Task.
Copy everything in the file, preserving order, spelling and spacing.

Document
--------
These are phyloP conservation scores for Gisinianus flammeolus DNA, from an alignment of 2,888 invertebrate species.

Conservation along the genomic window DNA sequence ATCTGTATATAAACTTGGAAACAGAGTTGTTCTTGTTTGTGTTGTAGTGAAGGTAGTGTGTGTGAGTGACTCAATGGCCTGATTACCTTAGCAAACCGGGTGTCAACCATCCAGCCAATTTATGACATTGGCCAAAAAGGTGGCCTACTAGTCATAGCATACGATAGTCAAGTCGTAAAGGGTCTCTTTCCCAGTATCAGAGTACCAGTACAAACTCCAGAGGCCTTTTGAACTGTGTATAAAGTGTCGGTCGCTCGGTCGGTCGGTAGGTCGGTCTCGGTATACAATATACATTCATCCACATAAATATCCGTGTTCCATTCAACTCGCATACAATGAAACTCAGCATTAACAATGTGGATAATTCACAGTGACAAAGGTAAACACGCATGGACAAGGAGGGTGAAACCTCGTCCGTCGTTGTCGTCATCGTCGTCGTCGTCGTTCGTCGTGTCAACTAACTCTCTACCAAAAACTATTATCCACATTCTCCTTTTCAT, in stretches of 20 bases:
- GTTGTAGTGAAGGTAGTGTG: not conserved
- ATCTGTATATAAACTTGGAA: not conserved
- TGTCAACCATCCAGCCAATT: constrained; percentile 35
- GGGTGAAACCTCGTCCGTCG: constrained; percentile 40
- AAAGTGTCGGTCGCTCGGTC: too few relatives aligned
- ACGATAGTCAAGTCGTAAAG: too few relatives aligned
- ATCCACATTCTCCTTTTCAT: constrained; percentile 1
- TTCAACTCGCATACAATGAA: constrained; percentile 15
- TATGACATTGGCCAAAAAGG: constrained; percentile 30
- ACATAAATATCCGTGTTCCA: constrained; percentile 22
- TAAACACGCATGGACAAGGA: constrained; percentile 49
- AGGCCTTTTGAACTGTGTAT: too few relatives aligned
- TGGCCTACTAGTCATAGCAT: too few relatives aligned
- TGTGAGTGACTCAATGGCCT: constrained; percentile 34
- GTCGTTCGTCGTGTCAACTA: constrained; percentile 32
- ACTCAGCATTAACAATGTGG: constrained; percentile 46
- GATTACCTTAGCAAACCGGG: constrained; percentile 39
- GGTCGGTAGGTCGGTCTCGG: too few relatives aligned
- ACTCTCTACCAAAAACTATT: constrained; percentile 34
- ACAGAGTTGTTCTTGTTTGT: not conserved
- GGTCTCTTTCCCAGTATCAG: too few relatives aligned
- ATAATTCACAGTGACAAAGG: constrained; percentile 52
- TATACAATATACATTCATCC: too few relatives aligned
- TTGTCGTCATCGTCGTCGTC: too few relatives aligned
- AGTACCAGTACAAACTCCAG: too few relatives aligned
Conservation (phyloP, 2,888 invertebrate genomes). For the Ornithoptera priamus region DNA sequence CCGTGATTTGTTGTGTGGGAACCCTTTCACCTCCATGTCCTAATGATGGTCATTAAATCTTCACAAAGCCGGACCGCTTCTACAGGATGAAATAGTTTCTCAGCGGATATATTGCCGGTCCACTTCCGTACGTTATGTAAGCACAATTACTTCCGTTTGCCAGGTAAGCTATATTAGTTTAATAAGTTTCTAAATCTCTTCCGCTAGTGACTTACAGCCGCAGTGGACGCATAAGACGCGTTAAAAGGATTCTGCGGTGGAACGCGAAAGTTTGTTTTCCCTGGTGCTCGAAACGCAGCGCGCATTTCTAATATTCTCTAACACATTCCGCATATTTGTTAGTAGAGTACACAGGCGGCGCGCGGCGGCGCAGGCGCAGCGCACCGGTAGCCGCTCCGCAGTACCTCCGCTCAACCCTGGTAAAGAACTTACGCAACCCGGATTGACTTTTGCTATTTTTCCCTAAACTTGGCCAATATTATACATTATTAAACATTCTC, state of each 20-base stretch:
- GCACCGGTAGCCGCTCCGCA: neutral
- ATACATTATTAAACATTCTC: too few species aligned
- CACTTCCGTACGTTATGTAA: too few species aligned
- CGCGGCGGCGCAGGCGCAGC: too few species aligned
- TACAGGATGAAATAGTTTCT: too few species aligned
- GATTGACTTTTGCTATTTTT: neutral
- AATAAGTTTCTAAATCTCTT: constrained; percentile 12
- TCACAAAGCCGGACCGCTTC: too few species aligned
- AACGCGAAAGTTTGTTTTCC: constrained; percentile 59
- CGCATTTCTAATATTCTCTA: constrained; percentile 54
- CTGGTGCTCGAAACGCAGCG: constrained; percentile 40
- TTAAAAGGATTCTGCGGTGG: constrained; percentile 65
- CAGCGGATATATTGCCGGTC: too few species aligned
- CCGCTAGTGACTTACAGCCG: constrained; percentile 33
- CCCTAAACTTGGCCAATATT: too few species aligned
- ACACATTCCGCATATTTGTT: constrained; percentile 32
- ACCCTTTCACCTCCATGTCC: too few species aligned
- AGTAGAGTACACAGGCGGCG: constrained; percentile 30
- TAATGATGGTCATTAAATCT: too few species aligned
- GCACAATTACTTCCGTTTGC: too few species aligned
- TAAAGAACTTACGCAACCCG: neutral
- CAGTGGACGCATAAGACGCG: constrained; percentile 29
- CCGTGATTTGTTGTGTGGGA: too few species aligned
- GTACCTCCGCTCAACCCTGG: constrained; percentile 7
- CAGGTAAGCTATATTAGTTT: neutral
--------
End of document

These are phyloP conservation scores for Gisinianus flammeolus DNA, from an alignment of 2,888 invertebrate species.

Conservation along the genomic window DNA sequence ATCTGTATATAAACTTGGAAACAGAGTTGTTCTTGTTTGTGTTGTAGTGAAGGTAGTGTGTGTGAGTGACTCAATGGCCTGATTACCTTAGCAAACCGGGTGTCAACCATCCAGCCAATTTATGACATTGGCCAAAAAGGTGGCCTACTAGTCATAGCATACGATAGTCAAGTCGTAAAGGGTCTCTTTCCCAGTATCAGAGTACCAGTACAAACTCCAGAGGCCTTTTGAACTGTGTATAAAGTGTCGGTCGCTCGGTCGGTCGGTAGGTCGGTCTCGGTATACAATATACATTCATCCACATAAATATCCGTGTTCCATTCAACTCGCATACAATGAAACTCAGCATTAACAATGTGGATAATTCACAGTGACAAAGGTAAACACGCATGGACAAGGAGGGTGAAACCTCGTCCGTCGTTGTCGTCATCGTCGTCGTCGTCGTTCGTCGTGTCAACTAACTCTCTACCAAAAACTATTATCCACATTCTCCTTTTCAT, in stretches of 20 bases:
- GTTGTAGTGAAGGTAGTGTG: not conserved
- ATCTGTATATAAACTTGGAA: not conserved
- TGTCAACCATCCAGCCAATT: constrained; percentile 35
- GGGTGAAACCTCGTCCGTCG: constrained; percentile 40
- AAAGTGTCGGTCGCTCGGTC: too few relatives aligned
- ACGATAGTCAAGTCGTAAAG: too few relatives aligned
- ATCCACATTCTCCTTTTCAT: constrained; percentile 1
- TTCAACTCGCATACAATGAA: constrained; percentile 15
- TATGACATTGGCCAAAAAGG: constrained; percentile 30
- ACATAAATATCCGTGTTCCA: constrained; percentile 22
- TAAACACGCATGGACAAGGA: constrained; percentile 49
- AGGCCTTTTGAACTGTGTAT: too few relatives aligned
- TGGCCTACTAGTCATAGCAT: too few relatives aligned
- TGTGAGTGACTCAATGGCCT: constrained; percentile 34
- GTCGTTCGTCGTGTCAACTA: constrained; percentile 32
- ACTCAGCATTAACAATGTGG: constrained; percentile 46
- GATTACCTTAGCAAACCGGG: constrained; percentile 39
- GGTCGGTAGGTCGGTCTCGG: too few relatives aligned
- ACTCTCTACCAAAAACTATT: constrained; percentile 34
- ACAGAGTTGTTCTTGTTTGT: not conserved
- GGTCTCTTTCCCAGTATCAG: too few relatives aligned
- ATAATTCACAGTGACAAAGG: constrained; percentile 52
- TATACAATATACATTCATCC: too few relatives aligned
- TTGTCGTCATCGTCGTCGTC: too few relatives aligned
- AGTACCAGTACAAACTCCAG: too few relatives aligned
Conservation (phyloP, 2,888 invertebrate genomes). For the Ornithoptera priamus region DNA sequence CCGTGATTTGTTGTGTGGGAACCCTTTCACCTCCATGTCCTAATGATGGTCATTAAATCTTCACAAAGCCGGACCGCTTCTACAGGATGAAATAGTTTCTCAGCGGATATATTGCCGGTCCACTTCCGTACGTTATGTAAGCACAATTACTTCCGTTTGCCAGGTAAGCTATATTAGTTTAATAAGTTTCTAAATCTCTTCCGCTAGTGACTTACAGCCGCAGTGGACGCATAAGACGCGTTAAAAGGATTCTGCGGTGGAACGCGAAAGTTTGTTTTCCCTGGTGCTCGAAACGCAGCGCGCATTTCTAATATTCTCTAACACATTCCGCATATTTGTTAGTAGAGTACACAGGCGGCGCGCGGCGGCGCAGGCGCAGCGCACCGGTAGCCGCTCCGCAGTACCTCCGCTCAACCCTGGTAAAGAACTTACGCAACCCGGATTGACTTTTGCTATTTTTCCCTAAACTTGGCCAATATTATACATTATTAAACATTCTC, state of each 20-base stretch:
- GCACCGGTAGCCGCTCCGCA: neutral
- ATACATTATTAAACATTCTC: too few species aligned
- CACTTCCGTACGTTATGTAA: too few species aligned
- CGCGGCGGCGCAGGCGCAGC: too few species aligned
- TACAGGATGAAATAGTTTCT: too few species aligned
- GATTGACTTTTGCTATTTTT: neutral
- AATAAGTTTCTAAATCTCTT: constrained; percentile 12
- TCACAAAGCCGGACCGCTTC: too few species aligned
- AACGCGAAAGTTTGTTTTCC: constrained; percentile 59
- CGCATTTCTAATATTCTCTA: constrained; percentile 54
- CTGGTGCTCGAAACGCAGCG: constrained; percentile 40
- TTAAAAGGATTCTGCGGTGG: constrained; percentile 65
- CAGCGGATATATTGCCGGTC: too few species aligned
- CCGCTAGTGACTTACAGCCG: constrained; percentile 33
- CCCTAAACTTGGCCAATATT: too few species aligned
- ACACATTCCGCATATTTGTT: constrained; percentile 32
- ACCCTTTCACCTCCATGTCC: too few species aligned
- AGTAGAGTACACAGGCGGCG: constrained; percentile 30
- TAATGATGGTCATTAAATCT: too few species aligned
- GCACAATTACTTCCGTTTGC: too few species aligned
- TAAAGAACTTACGCAACCCG: neutral
- CAGTGGACGCATAAGACGCG: constrained; percentile 29
- CCGTGATTTGTTGTGTGGGA: too few species aligned
- GTACCTCCGCTCAACCCTGG: constrained; percentile 7
- CAGGTAAGCTATATTAGTTT: neutral